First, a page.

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ENG 201: Evaluating Sources

Continuum of Credibility

The continuum of credibility stretches from very skeptical sources such as blogs and personal websites to much less skeptical sources like book by experts and peer reviewed journals

Is it CRAP?

Use the CRAP Test to evaluate sources you find:


  • How recent is the information?
  • Is it current enough for your topic?
  • If the information is from a website, when was the site last updated?


  • What kind of information is included in the resource?
  • Is content of the resource primarily opinion? Is is balanced?
  • Is it provided for a hobbiest, for entertainment, or for a serious audience?
  • Does the creator provide references or sources for data or quotations?


  • Who are the authors or creators?
  • What are their credentials? Can you find something out about them in another place?
  • Who is the publisher or sponsor?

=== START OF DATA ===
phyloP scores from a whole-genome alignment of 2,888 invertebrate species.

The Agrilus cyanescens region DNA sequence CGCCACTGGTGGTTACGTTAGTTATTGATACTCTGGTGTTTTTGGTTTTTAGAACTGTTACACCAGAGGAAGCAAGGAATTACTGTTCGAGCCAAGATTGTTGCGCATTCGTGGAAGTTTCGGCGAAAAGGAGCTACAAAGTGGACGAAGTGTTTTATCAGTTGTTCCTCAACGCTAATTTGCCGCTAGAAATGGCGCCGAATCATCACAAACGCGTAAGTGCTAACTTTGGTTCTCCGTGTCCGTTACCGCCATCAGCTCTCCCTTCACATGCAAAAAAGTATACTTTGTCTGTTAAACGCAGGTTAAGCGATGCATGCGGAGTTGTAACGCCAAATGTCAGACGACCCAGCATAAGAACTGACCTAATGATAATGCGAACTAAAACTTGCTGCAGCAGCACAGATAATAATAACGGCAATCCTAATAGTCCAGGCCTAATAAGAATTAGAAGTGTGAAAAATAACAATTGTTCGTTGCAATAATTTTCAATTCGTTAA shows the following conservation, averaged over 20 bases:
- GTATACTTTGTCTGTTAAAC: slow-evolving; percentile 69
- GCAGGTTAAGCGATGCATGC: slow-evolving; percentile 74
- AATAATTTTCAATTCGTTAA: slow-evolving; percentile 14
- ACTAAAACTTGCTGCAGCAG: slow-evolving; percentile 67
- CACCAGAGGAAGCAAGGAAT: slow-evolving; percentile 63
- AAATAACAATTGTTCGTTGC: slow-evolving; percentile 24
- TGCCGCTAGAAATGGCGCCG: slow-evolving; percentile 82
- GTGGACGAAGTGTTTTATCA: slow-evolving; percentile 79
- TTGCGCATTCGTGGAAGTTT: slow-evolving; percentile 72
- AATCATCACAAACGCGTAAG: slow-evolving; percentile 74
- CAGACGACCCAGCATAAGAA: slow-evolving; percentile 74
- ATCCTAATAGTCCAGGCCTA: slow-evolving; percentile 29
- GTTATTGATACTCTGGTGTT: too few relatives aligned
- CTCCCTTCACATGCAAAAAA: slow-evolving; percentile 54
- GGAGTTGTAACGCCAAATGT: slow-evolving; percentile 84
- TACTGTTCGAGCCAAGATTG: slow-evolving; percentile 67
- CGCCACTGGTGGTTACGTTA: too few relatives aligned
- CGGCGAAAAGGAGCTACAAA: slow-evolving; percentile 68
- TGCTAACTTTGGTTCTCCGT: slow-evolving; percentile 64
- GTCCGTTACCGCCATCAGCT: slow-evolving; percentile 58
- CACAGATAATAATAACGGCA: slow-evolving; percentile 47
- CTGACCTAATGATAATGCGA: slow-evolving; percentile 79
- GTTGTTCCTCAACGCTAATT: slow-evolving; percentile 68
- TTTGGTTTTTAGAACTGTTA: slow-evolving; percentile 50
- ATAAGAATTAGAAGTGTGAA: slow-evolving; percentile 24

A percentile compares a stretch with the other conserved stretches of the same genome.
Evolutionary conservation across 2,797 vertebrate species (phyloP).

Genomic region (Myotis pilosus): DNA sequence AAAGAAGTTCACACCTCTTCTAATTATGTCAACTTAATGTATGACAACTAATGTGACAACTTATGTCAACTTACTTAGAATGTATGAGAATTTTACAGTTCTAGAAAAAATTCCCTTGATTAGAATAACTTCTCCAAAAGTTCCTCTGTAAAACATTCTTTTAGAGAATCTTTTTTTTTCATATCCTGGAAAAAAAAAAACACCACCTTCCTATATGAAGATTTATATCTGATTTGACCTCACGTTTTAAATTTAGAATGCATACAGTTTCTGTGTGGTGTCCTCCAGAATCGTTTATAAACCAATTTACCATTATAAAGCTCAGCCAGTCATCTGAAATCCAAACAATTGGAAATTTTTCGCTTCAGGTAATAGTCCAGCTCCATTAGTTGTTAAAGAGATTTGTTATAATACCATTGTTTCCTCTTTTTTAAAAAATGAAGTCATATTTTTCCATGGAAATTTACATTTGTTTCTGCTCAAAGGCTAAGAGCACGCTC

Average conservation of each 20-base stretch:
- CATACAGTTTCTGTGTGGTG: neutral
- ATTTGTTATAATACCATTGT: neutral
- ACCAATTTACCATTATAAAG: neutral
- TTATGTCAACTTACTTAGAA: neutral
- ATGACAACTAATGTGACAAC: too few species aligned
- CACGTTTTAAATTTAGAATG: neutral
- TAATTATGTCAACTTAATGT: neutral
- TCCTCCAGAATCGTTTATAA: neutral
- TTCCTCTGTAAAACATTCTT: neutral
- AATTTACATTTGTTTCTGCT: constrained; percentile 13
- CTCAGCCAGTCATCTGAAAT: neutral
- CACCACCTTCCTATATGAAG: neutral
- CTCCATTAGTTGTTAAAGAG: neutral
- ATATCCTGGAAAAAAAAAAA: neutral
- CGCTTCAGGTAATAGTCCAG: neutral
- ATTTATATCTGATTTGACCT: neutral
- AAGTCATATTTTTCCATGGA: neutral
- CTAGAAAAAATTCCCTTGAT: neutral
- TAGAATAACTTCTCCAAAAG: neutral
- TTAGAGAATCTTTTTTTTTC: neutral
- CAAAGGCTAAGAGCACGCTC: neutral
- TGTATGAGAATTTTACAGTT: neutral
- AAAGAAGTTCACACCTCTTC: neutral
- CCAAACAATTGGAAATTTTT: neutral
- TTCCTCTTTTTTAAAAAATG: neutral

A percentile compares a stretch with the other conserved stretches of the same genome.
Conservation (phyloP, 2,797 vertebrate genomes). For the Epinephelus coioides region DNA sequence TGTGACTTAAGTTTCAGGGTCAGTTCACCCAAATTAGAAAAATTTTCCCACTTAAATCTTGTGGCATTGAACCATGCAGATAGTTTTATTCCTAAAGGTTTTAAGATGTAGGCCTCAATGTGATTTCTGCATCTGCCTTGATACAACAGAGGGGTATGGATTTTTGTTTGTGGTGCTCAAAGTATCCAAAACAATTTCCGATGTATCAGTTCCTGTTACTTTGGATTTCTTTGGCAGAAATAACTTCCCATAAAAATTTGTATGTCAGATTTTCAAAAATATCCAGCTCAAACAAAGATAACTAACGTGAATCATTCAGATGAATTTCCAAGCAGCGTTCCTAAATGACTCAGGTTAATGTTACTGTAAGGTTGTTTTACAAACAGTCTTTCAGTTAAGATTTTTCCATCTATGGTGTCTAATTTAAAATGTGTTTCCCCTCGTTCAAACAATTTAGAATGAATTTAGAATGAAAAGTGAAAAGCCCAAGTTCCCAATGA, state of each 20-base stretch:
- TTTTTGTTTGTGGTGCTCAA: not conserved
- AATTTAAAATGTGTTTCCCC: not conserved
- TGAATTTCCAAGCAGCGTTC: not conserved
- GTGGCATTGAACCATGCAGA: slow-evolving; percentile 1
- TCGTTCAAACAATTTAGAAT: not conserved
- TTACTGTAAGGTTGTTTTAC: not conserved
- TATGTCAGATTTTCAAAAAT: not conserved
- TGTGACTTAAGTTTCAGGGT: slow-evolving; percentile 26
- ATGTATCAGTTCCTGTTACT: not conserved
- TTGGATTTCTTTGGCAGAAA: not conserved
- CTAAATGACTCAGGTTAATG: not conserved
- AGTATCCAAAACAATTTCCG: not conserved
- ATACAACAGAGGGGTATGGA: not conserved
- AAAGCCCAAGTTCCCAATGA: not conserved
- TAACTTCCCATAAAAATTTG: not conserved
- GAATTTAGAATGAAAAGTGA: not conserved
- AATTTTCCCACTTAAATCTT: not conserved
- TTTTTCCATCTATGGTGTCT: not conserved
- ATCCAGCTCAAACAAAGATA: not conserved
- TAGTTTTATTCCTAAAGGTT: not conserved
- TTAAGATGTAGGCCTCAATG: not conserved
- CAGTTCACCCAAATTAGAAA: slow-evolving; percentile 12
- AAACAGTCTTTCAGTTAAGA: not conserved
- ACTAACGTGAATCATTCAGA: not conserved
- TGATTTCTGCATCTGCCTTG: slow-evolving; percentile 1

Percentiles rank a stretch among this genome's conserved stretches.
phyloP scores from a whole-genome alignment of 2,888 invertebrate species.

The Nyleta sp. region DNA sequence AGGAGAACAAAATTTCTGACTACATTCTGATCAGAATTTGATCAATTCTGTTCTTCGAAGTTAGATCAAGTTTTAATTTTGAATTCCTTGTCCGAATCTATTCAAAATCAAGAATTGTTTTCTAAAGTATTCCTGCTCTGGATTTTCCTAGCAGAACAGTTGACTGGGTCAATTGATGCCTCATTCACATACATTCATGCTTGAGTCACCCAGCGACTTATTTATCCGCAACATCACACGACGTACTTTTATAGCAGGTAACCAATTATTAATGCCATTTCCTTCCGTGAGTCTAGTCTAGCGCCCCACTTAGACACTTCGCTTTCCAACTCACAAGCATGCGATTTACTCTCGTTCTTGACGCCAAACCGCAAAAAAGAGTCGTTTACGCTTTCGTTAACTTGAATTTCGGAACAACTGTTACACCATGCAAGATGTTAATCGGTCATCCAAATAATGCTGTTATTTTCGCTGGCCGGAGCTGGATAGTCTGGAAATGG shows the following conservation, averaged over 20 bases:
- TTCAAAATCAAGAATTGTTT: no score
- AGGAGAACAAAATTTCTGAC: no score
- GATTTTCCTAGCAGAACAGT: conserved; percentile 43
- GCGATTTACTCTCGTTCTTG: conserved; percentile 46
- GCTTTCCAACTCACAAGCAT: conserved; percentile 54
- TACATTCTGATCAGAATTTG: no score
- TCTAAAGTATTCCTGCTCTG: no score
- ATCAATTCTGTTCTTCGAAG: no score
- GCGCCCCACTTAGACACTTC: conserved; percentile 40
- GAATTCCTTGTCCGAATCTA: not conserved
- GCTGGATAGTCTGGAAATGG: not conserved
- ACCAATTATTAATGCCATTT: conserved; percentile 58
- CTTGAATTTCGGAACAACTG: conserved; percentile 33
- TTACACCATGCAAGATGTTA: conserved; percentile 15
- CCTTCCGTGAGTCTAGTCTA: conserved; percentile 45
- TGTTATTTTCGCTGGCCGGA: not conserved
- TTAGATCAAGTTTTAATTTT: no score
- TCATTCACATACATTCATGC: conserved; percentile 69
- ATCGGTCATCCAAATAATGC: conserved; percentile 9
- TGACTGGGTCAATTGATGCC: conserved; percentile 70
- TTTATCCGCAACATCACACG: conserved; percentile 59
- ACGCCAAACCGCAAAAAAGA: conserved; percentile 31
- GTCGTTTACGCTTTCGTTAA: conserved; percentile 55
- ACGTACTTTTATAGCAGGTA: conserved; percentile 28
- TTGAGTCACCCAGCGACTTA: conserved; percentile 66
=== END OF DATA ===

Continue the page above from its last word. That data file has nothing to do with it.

• Are they reputable?
  • What is the publisher’s interest (if any) in this information?
  • If it's from a website, does it have advertisements?

Purpose/Point of View

  • Is this fact or opinion?
  • Is it biased? Can you still use the information, even if you know there is bias?
  • Is the the site trying to sell you something, convert you to something or make you vote for someone?

Popular vs. Scholarly

This very good video from CSUCB's Pfau Library will help explain the difference between scholarly and popular articles and how to tell which you are looking at.

*Pro Tip: Just as with your own writing, audience is critical to evaluation. When a noted expert is authoring a newspaper or magazine article, they are anticipating a popular audience and write accordingly. So even though you may have the most brilliant thinker of all-time on your topic writing a piece, it is only "scholarly" if their audience is other scholars.